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Having troubles growing phals

This is a discussion on Having troubles growing phals within the New Growers: Ask the Senior Members forums, part of the New Growers category; Hi Everyone!! I am happy I found this forum ! I am not a newbie ...

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  1. #1
    Ushko is offline Junior Member
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    Unhappy Having troubles growing phals

    Hi Everyone!!

    I am happy I found this forum! I am not a newbie to orchids and have been growing a wide variety of genera. I have cattleyas, angraecums, masdevallias, phrags and paphs, some oncidiums. These orchids have been growing and blooming well and I had little to no issues with them. However, I can't seem to get along with phalaenopsis type orchids. This may sound ridiculous, but I have killed several of them, and most often they will just loose all their roots first, then the crown starts getting black, leaves become lifeless and shivered like it hasn't been watered forever, then they become yellow and simply fall off. I have tried growing them in different media, from large coarse bark to only sphagnum, and combinations in between, and nothing seems to work. This is the most common orchid, and there is plenty of info available online, but I just can't figure it out Wondering, if anyone else had this problem? Not a believer is mischievous stuff, but starting to think that this is just not my type of plant or something..

  2. #2
    angela's Avatar
    angela is offline Senior Member
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    Welcome to OT.
    Sorry to hear of your Phal. problems. For me to offer meaningful suggestions it would help to know your location, and where you are growing your orchids (indoors, outdoors, shade house etc)
    Let us have this info and I am sure you will get others to respond.
    Best wishes, and again welcome.

  3. #3
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    cakedaddy is offline Senior Member
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    Hi and welcome! As Angela said, a bit of info about your growing conditions would be helpful. I used to do well with phals. Every phal I bought grew on to bloom again. Then I moved across the country and found that every phal I bought was just miserable with me...except one. It's going crazy. Hope you enjoy the forum!
    Posted via Mobile Device

  4. #4
    David Boyle's Avatar
    David Boyle is offline Member
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    My main success is with Phals but I need to know your conditions. I lost many until I figured out that I like to water. You can kill an orchid with too much water but too little water can be recovered from. Then I went to expanded clay and they are even happier. However, I live north of Calgary Ab and I can give them a cool window in the fall. I have a huge east window which works for the winter (burns them in the late spring and summer). Also, species and f1 crosses can be more finicky. Good luck!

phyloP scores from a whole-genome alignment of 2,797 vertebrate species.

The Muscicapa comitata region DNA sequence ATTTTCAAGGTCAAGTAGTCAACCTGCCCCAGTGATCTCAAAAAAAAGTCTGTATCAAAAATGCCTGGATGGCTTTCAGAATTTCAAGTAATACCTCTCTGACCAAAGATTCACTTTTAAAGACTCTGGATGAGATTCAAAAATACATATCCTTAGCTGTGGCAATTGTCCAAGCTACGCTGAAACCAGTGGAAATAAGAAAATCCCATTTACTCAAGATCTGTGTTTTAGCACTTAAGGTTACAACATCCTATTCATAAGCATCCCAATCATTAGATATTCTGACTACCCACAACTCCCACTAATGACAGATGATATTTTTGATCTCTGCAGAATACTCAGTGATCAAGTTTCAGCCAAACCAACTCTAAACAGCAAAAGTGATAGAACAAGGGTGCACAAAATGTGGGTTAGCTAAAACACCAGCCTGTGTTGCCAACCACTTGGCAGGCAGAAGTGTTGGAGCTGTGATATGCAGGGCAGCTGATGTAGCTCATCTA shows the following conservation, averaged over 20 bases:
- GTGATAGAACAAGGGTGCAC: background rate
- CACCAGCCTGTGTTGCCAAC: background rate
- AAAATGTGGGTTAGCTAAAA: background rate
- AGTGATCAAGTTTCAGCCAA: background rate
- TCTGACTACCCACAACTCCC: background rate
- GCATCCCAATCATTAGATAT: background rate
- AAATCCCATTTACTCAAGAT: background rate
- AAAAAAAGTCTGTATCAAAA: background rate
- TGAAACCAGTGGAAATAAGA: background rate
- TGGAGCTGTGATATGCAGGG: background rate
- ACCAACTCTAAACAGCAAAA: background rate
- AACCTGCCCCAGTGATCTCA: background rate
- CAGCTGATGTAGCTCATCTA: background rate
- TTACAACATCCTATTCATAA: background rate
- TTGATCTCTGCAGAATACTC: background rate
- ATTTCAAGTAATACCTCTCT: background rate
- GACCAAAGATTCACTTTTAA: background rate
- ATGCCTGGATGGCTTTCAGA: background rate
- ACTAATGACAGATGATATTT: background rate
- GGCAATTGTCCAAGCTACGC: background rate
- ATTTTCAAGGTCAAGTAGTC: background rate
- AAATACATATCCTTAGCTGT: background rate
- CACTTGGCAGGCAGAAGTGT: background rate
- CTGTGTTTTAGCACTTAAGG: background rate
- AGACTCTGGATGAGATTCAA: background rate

5. #5
    Ushko is offline Junior Member
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    Thanks for your replies! I have a mini green house indoors and growing all my orchids under artificial lights (fluorescents). Humidity level is about 50-60% and the temperature varies 10-12 degrees between day and night (75-77 at day and 65-68 at night). I keep phals under moderate light. I think the biggest problem for me is to keep the roots heathy. The either dry up or rot. I can't seem to guess the right media

  6. #6
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    cakedaddy is offline Senior Member
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    Have you tried them outside of the indoor greenhouse? Maybe they want to dry faster. I always opt for water often and dry quickly. I like to water obviously!
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  7. #7
    Ushko is offline Junior Member
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    No, unfortunately, I can't grow them outdoors. It's either too hot, or too cold there, I would have to be moving them in and out. I need to figure out the watering schedule. I have one dying right now, maybe I will post some photos tomorrow to see if you guys think there is any chance to save it yet :/

  8. #8
    shirleycox is offline Junior Member